Dutch Grammar Numerous numerals

How we use the numerals is largely the same in all countries, but how we count is not. Both Dutch and English follow the decimal system with base ten, 'het tientallig stelsel met grondgetal tien'. We will see that the numerals = 'telwoorden' are quite similar, at least up to twenty:
one two three four five six seven eight nine ten
een twee drie vier vijf zes zeven acht negen tien
eleven twelve thirteen fourteen fifteen sixteen seventeen eighteen nineteen twenty
elf twaalf dertien veertien vijftien zestien zeventien achttien negentien twintig

From 21 onwards there is a slight difference: twenty-one, twenty-two, etc. = 'eenentwintig, negenentwintig, enzovoort'
In English you start with the tens and in Dutch you end with them. From 30 to 90 it goes just the same; some examples:
thirty-one forty-two fifty-three sixty-four seventy-five eighty-six ninety-nine
'eenendertig' 'tweeënveertig' 'drieënvijftig' 'vierenzestig' 'vijfenzeventig' 'zesentachtig' 'negenennegentig'
From hundred it goes like this: one hundred and nine thousand million milliard billion
'honderdnegen' 'duizend' 'miljoen' 'miljard' 'biljoen'.
The names of the numerals are seldom used in writing, but in conversation you might need them.

The ordinal numbers end on -th, 'de rangtelwoorden eindigen op -de'. But not all of them. The first three English ordinal numbers deviate: first, second, third, while in Dutch they are 'eerste', 'tweede', 'derde'. A further deviation is that after the consonants 't' and 'g' '-de' becomes '-ste'; 'achtste', 'twintigste', 'negenennegentigste'.

The world has known and still knows other numeral systems. English and Dutch show some relicts of the duodecimal system, 'het twaalftallig stelsel'; in both languages we have special words for 12 and 144, 12 x 12: dozen = 'dozijn' and gross = 'gros', respectively. Both 'gross' and 'gros' also stood for 'many', 'veel'. The Dutch language has several words derived from 'gros', such as 'groslijst', een total list, and 'grossier', a wholesale dealer.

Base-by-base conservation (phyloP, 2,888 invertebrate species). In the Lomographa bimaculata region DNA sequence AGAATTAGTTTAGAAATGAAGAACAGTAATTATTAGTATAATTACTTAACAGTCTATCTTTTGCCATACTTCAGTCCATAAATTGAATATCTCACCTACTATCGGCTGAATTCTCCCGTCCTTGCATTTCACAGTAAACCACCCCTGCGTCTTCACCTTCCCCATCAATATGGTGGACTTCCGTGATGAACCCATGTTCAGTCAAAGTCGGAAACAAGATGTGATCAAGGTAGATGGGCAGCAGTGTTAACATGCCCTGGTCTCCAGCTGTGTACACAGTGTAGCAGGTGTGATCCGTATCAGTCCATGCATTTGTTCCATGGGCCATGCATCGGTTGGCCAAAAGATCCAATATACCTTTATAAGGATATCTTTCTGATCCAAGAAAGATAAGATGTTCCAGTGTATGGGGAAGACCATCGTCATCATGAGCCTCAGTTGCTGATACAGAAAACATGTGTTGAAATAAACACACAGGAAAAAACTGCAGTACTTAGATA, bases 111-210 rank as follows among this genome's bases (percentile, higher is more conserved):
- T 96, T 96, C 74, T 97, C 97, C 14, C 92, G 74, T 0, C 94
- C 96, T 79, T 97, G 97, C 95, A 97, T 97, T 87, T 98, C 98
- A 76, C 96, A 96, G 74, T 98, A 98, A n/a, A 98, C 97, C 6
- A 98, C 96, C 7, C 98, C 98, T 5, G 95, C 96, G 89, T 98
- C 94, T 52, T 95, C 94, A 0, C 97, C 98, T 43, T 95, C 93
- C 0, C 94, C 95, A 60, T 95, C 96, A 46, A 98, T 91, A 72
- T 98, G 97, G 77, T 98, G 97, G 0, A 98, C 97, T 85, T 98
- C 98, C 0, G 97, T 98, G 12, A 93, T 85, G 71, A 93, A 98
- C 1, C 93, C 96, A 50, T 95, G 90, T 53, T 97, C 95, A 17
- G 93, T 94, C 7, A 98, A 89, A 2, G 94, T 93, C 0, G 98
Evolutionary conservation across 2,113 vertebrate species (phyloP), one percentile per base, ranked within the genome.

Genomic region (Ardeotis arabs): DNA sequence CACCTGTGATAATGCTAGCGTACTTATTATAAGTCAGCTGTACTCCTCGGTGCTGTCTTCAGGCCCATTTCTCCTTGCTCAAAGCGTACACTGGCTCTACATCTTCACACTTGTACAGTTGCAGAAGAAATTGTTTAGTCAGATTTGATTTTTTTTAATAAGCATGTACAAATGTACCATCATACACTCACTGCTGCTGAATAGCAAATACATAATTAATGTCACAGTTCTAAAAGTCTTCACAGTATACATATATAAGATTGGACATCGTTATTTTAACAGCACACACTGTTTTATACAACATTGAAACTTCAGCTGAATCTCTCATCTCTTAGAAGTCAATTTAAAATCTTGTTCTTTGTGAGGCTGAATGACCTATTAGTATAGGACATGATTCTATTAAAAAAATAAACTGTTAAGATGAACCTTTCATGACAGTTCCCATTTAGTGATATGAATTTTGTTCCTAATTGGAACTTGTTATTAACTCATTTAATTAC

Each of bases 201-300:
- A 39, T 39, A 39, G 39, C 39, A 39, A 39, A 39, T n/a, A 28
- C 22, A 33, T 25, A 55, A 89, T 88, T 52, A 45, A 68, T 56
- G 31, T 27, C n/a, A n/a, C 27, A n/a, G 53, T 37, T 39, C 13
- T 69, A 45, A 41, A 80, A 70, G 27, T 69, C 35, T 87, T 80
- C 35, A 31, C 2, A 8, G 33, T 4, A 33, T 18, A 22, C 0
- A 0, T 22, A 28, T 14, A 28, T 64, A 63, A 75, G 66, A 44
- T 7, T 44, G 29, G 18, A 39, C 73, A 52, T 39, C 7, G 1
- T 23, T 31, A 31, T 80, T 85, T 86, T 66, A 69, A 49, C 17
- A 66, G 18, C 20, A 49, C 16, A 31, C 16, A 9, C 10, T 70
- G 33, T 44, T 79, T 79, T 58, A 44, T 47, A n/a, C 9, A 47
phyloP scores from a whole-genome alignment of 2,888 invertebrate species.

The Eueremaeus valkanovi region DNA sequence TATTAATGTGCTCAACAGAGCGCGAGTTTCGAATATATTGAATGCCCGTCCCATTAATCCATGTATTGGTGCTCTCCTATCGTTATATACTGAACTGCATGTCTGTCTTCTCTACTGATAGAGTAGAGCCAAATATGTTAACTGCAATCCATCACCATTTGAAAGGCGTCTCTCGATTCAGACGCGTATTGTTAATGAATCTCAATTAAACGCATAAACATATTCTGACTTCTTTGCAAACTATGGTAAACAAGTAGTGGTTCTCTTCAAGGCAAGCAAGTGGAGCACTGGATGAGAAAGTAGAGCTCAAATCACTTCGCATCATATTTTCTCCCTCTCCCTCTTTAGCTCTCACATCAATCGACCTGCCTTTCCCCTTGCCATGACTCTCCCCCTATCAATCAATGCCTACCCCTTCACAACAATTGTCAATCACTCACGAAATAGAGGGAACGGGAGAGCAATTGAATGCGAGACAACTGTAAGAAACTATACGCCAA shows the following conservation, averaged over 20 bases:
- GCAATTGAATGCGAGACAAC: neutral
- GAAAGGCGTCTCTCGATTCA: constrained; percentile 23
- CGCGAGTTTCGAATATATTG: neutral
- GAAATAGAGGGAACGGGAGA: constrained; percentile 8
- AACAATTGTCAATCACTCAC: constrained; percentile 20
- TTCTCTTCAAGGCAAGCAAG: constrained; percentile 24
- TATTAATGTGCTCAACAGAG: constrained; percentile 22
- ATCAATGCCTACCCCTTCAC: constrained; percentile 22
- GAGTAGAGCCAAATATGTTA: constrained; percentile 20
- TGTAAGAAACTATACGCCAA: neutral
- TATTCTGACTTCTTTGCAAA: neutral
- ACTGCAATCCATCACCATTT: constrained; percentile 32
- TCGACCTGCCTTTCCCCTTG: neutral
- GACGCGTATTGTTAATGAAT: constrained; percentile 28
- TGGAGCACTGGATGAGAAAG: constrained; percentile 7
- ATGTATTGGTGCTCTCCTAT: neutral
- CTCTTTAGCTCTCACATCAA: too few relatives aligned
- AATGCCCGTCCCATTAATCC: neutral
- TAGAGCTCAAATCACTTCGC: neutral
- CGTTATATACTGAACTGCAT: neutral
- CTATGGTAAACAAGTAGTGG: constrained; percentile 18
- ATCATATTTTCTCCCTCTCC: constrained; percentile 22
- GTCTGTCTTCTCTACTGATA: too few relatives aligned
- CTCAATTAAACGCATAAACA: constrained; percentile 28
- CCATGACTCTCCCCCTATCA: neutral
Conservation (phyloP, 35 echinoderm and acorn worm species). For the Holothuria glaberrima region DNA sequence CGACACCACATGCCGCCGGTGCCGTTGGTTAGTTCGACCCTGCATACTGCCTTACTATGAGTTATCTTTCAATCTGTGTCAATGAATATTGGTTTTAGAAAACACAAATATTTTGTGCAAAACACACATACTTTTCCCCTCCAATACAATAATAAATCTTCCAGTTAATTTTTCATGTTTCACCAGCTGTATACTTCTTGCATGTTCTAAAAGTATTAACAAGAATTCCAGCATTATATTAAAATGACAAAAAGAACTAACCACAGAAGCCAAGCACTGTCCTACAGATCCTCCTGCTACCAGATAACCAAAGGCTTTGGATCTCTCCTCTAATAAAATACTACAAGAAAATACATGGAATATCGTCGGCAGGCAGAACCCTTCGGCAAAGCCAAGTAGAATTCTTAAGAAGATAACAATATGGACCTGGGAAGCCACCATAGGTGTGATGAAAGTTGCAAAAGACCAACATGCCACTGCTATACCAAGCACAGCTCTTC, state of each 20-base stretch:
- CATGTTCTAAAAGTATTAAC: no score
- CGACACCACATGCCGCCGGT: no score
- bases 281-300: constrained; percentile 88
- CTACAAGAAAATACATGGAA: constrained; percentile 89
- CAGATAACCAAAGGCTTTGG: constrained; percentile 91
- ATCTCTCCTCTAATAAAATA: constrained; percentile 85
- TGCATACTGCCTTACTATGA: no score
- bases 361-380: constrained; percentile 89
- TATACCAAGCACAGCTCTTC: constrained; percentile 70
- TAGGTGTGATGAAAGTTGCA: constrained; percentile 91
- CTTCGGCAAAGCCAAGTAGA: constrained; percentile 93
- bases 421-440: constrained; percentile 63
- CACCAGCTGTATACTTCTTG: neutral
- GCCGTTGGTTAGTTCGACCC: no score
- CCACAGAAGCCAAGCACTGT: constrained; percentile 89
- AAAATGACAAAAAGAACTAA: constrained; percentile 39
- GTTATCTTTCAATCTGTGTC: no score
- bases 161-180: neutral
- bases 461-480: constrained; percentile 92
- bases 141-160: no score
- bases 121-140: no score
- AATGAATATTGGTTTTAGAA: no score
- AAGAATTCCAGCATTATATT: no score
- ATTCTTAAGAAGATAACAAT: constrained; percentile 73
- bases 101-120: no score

The duocedimal system may be related to the old knowledge that there are roughly 'twelve moon cycli in a year'. Where the English have a 'baker's dozen' of 13 breads as a security measure, the Dutch have the expression 'thirteen in a dozen', dertien in een dozijn" for 'a product of low quality'. Finally, we have 2 x 12 hours in a natural day, 12 for the day and 12 for the night: 'wij hebben twee x twaalf uren in een etmaal, twaalf voor de dag en 12 voor de nacht.
The vigesimal system, 'het twintigtallig stelsel' is still used, for instance by the Basques, and there are also traces in the numeral system in French, where eighty is '4 times 20'. Also, 20 was used as a unit for selling small products such as eggs and fish. The word 'score' was used for this number. One of the Dutch words from this time is 'snees'. A score of eggs would then be 'een snees eieren', meaning 20 eggs.
The sexagesimal system has left its traces as well. An hour has 60 minutes and a minute has 60 seconds: 'een uur heeft zestig minuten en een minuut heeft zestig seconden'.